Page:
The rules of people are so easily ascribed to God: a sleight-of-hand trick to say who can do what, and when, and how. For who at church can talk back to one empowered by the divine? It’s so much easier to follow the rules.
It’s different from doubt, this feeling. But to voice it is to invite all the same suspicion, to risk rejection, humiliation. It’s one of the feelings Pulitzer Prize-winning poet Tracy K. Smith contends with in her memoir, “Ordinary Light,” and one she wrestles with in much of her work. Are our holiest expressions simply a desire to control? Where is God? She writes in her poem “Cathedral Kitsch”:
Women light candles,
Pray into their fistful of beads.
Cameras spit human light
Into the vast holy dark,
And what glistens back
Is high up and cold. I feel
Man here. The same wish
That named the planets.
“Ordinary Light” follows Smith’s path from her childhood in California to her first taste of freedom as a student at Harvard, a journey marked by her beloved mother’s devotion to the Christian faith and Smith’s desire to find her own salvation. Smith wants to believe; she attends church, talks about Jesus with her mother and tries to do the same with her friends. But still there are questions no one can answer, the sense that God cannot be contained by language.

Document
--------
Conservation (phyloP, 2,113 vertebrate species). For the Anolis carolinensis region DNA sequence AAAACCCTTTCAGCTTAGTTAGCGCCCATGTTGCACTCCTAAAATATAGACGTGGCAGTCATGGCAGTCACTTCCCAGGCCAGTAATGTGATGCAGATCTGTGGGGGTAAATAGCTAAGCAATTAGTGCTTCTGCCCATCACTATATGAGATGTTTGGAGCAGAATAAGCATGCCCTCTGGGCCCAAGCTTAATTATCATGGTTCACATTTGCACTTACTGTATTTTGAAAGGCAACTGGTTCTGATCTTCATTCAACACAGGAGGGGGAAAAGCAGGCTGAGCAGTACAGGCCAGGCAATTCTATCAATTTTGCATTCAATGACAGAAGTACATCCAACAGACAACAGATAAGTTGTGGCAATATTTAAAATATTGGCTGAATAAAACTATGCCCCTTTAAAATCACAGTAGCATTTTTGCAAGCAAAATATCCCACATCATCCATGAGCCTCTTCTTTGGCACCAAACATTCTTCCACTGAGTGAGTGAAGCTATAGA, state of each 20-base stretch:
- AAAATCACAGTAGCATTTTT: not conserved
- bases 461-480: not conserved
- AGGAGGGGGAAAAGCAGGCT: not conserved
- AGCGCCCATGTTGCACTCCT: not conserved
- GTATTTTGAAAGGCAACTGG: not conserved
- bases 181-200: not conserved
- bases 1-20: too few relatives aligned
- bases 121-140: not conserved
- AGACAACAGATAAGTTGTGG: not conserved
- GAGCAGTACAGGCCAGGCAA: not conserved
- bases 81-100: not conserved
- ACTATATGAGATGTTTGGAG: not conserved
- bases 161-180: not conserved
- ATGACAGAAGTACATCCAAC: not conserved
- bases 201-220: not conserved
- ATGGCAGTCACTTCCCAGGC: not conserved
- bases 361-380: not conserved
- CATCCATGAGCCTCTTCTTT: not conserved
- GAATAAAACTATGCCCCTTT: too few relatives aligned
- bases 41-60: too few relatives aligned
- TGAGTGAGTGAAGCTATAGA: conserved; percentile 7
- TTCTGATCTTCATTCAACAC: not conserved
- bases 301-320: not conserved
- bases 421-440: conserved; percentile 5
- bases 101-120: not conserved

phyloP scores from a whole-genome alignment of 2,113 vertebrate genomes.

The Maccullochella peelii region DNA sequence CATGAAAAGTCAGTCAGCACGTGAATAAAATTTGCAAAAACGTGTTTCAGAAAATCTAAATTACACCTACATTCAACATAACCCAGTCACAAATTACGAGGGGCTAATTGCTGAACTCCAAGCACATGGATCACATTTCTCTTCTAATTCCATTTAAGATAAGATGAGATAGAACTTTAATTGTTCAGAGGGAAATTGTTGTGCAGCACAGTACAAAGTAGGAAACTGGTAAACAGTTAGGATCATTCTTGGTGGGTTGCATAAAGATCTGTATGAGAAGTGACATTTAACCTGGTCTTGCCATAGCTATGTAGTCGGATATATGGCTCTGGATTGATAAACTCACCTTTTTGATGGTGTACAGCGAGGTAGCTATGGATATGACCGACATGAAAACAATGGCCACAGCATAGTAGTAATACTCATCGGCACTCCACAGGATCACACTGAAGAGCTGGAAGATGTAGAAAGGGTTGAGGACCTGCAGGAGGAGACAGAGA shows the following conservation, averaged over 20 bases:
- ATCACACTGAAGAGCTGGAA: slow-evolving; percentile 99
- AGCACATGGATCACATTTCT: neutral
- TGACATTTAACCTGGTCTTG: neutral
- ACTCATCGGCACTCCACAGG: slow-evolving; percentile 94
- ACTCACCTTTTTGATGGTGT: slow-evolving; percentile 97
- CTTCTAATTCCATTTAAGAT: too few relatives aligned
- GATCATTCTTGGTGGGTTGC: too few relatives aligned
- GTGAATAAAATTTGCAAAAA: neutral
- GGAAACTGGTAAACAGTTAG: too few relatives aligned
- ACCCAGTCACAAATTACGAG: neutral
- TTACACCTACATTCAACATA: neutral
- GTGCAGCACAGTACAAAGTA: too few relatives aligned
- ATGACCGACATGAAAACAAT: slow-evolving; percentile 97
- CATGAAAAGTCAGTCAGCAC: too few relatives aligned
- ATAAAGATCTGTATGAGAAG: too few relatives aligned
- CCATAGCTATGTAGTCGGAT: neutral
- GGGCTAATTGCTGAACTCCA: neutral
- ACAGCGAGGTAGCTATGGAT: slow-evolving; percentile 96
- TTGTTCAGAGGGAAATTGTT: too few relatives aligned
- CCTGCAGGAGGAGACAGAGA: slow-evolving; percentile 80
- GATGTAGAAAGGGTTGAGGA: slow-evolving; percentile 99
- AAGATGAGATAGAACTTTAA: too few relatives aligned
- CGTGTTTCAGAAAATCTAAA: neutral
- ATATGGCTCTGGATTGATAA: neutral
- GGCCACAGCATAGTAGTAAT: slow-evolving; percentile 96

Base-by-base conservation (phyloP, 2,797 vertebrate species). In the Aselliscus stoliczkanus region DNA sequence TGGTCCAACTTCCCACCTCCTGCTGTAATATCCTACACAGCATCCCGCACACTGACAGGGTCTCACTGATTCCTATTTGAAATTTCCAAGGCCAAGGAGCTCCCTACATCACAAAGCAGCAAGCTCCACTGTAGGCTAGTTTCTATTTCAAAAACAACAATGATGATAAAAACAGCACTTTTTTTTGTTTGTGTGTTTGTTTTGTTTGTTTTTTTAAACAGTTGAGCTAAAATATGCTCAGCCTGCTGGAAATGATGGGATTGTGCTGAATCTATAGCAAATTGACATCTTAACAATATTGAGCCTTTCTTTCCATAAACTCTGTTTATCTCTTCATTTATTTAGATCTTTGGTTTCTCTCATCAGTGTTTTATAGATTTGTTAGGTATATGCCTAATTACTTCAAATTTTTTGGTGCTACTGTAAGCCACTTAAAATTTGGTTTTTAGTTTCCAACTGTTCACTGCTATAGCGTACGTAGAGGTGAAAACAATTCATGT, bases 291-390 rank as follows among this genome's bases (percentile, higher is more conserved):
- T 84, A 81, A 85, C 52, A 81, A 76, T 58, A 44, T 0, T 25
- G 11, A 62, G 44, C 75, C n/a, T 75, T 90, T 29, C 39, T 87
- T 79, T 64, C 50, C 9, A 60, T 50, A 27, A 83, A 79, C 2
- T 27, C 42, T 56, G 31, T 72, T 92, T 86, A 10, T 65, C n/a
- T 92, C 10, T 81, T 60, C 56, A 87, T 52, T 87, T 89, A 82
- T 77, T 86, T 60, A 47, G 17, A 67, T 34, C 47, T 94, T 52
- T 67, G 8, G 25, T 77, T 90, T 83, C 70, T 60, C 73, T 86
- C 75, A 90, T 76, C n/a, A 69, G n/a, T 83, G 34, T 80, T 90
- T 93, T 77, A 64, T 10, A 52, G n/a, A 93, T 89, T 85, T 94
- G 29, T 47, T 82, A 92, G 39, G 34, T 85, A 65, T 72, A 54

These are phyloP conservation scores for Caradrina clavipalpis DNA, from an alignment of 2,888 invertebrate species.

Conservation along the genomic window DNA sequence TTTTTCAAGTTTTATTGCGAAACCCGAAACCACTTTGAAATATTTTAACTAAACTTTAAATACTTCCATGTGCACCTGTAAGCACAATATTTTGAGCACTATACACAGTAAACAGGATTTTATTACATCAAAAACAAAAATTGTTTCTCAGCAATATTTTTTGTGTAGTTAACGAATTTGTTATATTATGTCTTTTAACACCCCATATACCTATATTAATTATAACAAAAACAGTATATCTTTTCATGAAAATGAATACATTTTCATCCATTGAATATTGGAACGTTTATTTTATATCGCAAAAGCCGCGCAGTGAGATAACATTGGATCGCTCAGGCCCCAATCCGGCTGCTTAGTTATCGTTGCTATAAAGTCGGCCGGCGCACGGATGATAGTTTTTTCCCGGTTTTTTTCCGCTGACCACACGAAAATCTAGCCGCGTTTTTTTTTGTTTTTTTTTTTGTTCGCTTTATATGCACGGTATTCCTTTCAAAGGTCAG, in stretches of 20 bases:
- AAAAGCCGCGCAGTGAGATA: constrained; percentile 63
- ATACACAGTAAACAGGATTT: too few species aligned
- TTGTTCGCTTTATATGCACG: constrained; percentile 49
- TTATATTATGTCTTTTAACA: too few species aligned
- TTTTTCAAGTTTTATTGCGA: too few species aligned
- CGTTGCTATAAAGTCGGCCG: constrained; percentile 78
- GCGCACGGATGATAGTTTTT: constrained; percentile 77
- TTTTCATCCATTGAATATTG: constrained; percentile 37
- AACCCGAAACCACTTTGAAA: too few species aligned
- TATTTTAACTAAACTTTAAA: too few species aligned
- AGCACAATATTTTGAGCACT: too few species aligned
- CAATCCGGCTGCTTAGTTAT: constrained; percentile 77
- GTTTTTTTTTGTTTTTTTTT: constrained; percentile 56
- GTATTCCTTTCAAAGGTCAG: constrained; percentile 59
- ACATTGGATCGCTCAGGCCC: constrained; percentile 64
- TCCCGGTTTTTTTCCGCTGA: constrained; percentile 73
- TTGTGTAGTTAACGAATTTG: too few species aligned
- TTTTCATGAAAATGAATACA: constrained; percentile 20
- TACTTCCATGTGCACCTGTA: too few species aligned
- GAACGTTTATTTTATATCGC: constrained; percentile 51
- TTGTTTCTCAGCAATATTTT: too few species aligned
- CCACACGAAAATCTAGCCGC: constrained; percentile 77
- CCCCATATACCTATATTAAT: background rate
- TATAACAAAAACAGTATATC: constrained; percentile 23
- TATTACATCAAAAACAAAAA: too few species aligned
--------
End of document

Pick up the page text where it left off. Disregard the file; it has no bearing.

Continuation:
As a sensitive and observant child, Smith is already affected by racism, adolescent meanness, fear sparked by the news, and her outsized imagination. Already she is discouraged by the inability of her friends and family to empathize with her, to offer the understanding that would allow her questions about faith to come forth. She does not share them until college, when she hosts a Bible study group. She halts the discussion when “going through the familiar motions as if by rote put me in mind of what I least liked about church.” She tells her fellow students she wishes there was room to ask more questions of the Bible—new questions. “‘Maybe there’s something in all of this that nobody’s named before, something … ,’ And there I faltered, not knowing where all my blather was leading. ‘Something better.’” She wins no friends with this revelation.
Months later, Smith returns home to find churchgoers gossiping about her and her boyfriend “under the guise of prayerful concern.” Her thoughts crystallize: “God is not that small.”
It’s a relief to read a book like “Ordinary Light,” to hear of a modern-day pilgrim’s generosity of spirit despite her early disappointments and wounds. I grew up in my own strict church, which taught the goodness of silence and the punishment of humiliation for asking questions. Smith’s book is the antidote to that. In her memoir, as in her poetry, it’s possible to find solace in the largeness of her ideas and rest there a while.
Smith is searching, she says, and “Ordinary Light” has the feel of someone who has yet to be satisfied. It is propelled by a prayer for meaning and connection—a search for “it.” As she writes in her poem, “It & Co.”: “We/Have gone looking for It everywhere:/In Bibles and bandwidth, blooming/Like a wound from the ocean floor./Still, It resists the matter of false vs. real./Unconvinced by our zeal, It is un-/Appeasable. It is like some novels:/Vast and unreadable.”
Ordinary Light is published by Alfred A. Knopf.